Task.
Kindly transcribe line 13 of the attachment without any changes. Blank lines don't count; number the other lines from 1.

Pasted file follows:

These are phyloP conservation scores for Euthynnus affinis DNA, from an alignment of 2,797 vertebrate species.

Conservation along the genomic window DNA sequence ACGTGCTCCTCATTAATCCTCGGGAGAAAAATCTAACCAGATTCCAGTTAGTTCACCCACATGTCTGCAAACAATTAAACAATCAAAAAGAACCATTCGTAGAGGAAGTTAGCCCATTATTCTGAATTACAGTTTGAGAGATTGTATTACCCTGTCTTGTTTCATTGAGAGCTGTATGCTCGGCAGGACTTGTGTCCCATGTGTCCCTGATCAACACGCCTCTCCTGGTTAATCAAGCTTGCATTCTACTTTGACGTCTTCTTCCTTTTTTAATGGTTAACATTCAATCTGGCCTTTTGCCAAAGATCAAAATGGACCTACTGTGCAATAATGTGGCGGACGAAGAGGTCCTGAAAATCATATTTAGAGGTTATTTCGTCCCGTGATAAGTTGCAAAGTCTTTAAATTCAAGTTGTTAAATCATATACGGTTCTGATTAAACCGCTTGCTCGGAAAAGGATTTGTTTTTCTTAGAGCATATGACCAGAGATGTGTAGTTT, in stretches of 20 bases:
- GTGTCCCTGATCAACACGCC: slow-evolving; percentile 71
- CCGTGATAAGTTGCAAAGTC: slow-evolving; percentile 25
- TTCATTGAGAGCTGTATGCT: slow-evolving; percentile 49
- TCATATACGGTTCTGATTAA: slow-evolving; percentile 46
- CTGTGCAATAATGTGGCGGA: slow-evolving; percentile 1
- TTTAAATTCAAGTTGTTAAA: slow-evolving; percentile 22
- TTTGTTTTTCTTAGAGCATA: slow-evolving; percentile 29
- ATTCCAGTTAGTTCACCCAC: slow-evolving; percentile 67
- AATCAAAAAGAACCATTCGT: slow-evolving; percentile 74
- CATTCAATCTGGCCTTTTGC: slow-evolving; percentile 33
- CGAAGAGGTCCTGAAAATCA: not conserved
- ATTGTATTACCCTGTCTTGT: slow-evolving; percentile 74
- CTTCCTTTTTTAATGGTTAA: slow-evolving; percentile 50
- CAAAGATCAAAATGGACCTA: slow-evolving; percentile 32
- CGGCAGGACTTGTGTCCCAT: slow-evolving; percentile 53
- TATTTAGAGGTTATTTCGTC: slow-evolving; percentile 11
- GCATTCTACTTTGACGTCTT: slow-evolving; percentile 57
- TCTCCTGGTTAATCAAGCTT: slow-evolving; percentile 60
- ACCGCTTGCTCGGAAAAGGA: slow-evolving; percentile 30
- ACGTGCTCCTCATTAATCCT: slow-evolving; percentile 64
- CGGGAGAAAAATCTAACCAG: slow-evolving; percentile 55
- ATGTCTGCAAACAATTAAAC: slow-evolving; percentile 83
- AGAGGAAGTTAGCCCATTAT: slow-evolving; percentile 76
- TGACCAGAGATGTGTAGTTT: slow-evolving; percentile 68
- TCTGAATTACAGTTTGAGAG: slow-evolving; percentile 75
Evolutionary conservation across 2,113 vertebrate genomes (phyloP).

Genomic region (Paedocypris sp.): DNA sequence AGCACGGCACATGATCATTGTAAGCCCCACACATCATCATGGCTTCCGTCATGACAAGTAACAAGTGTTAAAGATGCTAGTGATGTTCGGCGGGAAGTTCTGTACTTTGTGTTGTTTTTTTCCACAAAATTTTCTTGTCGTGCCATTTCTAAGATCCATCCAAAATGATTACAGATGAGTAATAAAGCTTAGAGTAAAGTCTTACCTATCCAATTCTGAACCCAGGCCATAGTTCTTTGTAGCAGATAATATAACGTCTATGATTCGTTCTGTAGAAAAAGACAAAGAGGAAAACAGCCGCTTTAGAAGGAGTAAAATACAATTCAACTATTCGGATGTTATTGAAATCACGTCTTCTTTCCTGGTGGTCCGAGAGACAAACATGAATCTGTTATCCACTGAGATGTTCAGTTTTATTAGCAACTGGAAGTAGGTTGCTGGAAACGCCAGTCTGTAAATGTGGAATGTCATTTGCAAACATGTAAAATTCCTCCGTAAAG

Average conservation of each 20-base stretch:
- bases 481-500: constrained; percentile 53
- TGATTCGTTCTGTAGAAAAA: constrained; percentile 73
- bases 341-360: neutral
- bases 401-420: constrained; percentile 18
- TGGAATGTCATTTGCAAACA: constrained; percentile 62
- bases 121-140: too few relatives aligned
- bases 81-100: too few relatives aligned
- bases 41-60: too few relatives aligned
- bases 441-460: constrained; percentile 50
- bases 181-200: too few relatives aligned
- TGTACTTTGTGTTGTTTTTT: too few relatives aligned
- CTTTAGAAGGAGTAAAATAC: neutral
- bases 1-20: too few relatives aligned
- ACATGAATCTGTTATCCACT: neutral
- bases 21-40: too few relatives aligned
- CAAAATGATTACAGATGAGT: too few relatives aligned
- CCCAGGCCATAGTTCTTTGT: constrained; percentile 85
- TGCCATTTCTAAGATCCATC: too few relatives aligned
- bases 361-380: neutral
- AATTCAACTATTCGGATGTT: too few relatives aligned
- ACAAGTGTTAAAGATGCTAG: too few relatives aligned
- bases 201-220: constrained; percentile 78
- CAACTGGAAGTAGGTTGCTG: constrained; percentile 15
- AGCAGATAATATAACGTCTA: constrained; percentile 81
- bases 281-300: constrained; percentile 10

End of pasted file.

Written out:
- CGAAGAGGTCCTGAAAATCA: not conserved